The State party should adopt the necessary policy and legal framework to combat domestic violence; specifically, it should provide a framework for the protection of a spouse who is subjected to violence or threats of violence.
15. The Committee is deeply concerned about the persistent allegations of police harassment, particularly of the Roma minority and aliens, which the delegation described as resulting from lack of sensitivity rather than harassment (arts. 2, 7, 9, 26).
The State party should take firm measures to eradicate all forms of police harassment of aliens and vulnerable minorities.
16. The Committee is concerned that complaints against the police are handled by an internal police inspectorate, while criminal investigations are handled by the Interior Ministry, which has overall responsibility for the police. This system lacks objectivity and credibility and would seem to facilitate impunity for police officers involved in human rights violations (arts. 2, 7, 9).
The State party should establish an independent body with authority to receive and investigate all complaints of excessive use of force and other abuses of power by the police.
17. The Committee is concerned that the period of up to 48 hours before being brought before a court is excessive and that access to a lawyer is not available during that period to a suspect who cannot afford one (art. 9).
The State party should ensure that detained persons are brought promptly before a court and that access to a lawyer is available from the moment of deprivation of liberty.
18. The Committee is concerned about the scope and length of pre-trial detention, the average length of which is inordinately high. The system, as it is applied, would seem to raise issues of compatibility with article 9, paragraph 3 of the Covenant. The figures provided by the State party on the number of cases in which the prosecution’s request for detention is accepted by the courts casts doubts on the effectiveness of the system of review (art. 9).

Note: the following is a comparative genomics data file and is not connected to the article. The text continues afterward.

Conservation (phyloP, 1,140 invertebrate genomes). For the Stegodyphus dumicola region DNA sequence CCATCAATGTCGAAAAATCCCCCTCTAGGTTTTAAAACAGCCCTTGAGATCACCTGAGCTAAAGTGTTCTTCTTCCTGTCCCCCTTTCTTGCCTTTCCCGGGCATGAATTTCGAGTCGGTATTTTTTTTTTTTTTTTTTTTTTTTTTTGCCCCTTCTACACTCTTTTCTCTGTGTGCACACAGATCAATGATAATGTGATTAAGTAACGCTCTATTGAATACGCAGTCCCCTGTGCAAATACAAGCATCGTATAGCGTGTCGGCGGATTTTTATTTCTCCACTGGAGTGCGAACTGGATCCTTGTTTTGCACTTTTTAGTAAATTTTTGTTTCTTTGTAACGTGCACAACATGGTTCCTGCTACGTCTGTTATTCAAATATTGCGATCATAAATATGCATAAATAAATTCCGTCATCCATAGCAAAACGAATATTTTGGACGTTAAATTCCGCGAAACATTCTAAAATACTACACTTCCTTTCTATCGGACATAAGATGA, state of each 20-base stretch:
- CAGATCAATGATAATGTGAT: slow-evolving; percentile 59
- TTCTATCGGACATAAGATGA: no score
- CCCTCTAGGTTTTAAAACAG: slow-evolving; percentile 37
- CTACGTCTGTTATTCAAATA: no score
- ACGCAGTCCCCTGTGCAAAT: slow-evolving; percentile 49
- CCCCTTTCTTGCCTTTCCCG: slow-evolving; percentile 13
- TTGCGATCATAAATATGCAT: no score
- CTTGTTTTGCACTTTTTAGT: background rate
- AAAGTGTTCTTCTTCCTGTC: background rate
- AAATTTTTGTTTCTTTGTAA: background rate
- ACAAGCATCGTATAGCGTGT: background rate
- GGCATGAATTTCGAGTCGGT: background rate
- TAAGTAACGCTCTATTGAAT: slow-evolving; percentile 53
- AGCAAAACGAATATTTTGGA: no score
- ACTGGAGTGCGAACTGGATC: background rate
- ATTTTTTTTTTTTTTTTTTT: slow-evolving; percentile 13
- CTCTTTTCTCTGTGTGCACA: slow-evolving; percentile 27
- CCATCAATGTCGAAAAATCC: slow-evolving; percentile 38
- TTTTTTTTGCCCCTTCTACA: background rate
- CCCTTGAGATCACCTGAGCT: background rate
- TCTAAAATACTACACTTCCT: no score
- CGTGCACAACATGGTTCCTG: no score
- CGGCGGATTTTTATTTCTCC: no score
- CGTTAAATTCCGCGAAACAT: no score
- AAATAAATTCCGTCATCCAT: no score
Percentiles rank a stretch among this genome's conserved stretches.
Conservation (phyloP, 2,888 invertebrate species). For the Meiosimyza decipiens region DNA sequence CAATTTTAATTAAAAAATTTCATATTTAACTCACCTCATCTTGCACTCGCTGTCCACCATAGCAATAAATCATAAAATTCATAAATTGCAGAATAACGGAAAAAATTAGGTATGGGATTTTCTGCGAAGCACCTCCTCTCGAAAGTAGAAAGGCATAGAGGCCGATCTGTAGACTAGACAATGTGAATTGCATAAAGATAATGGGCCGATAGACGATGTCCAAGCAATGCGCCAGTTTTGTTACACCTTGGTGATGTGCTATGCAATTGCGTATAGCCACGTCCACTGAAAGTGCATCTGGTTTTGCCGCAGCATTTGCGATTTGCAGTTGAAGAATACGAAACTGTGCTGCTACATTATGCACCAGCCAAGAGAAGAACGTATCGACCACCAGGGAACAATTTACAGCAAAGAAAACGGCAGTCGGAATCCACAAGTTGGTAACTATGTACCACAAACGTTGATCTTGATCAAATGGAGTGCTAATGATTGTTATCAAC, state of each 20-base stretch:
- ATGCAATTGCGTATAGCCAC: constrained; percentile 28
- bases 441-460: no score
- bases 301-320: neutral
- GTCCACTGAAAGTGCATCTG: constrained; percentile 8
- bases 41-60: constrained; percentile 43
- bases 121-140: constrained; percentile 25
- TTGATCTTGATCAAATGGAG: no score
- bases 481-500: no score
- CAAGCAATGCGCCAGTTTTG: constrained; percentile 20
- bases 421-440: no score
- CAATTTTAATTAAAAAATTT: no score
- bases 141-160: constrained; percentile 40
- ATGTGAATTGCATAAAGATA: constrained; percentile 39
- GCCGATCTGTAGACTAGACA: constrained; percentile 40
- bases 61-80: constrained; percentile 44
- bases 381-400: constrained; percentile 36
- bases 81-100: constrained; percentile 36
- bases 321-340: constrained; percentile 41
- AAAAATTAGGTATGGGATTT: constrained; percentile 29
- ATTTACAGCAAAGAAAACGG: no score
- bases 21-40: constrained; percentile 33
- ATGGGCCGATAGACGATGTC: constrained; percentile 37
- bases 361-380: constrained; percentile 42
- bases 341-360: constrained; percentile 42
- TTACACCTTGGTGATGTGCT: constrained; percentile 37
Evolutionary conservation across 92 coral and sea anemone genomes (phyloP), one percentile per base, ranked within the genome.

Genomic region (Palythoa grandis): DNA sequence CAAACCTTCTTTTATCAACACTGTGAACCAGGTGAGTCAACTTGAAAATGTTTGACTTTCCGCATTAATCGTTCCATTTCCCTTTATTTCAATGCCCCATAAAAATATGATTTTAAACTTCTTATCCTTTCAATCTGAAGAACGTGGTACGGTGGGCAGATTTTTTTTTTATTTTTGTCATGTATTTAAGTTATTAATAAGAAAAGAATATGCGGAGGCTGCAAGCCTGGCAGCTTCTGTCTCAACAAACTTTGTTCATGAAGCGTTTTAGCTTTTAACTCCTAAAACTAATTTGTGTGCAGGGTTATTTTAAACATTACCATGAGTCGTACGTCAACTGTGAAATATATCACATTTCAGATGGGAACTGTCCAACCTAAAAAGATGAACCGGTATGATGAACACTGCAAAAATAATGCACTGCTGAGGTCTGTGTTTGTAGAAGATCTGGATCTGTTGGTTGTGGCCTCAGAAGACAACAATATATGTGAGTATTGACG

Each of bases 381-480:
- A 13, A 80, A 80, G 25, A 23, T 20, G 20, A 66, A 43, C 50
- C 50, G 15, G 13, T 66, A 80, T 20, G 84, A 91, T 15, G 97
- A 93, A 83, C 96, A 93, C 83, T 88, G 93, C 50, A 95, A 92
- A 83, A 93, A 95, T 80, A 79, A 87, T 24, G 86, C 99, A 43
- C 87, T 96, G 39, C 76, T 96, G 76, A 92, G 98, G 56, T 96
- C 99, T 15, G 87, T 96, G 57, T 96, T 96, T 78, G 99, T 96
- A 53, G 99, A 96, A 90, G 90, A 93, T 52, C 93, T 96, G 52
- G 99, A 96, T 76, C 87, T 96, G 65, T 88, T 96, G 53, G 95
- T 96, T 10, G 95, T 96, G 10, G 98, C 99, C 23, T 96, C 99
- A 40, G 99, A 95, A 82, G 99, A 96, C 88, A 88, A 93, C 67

The State party should ensure that its law and practice are in strict compliance with the requirements of article 9 of the Covenant; the State party is requested to provide further information on the implementation of the new Code of Criminal Procedure in its next periodic report.
19. The Committee is concerned about overcrowding in prisons (art. 10).
The State party should take measures to overcome overcrowding in prisons and to ensure compliance with the requirements of article 10. Information should be provided on prison capacity and the actual prison population so as to permit the Committee to assess the level of overcrowding.
20. While acknowledging the change in the Code of Criminal Procedure which will abolish unconditional prison sentences under the system of punishment orders, the Committee remains concerned that this system of punishment orders raises serious issues under article 14 of the Covenant, particularly with regard to the right to defence.
The State party should ensure that the rights under article 14 of the Covenant of persons on whom punishment orders are imposed are fully respected.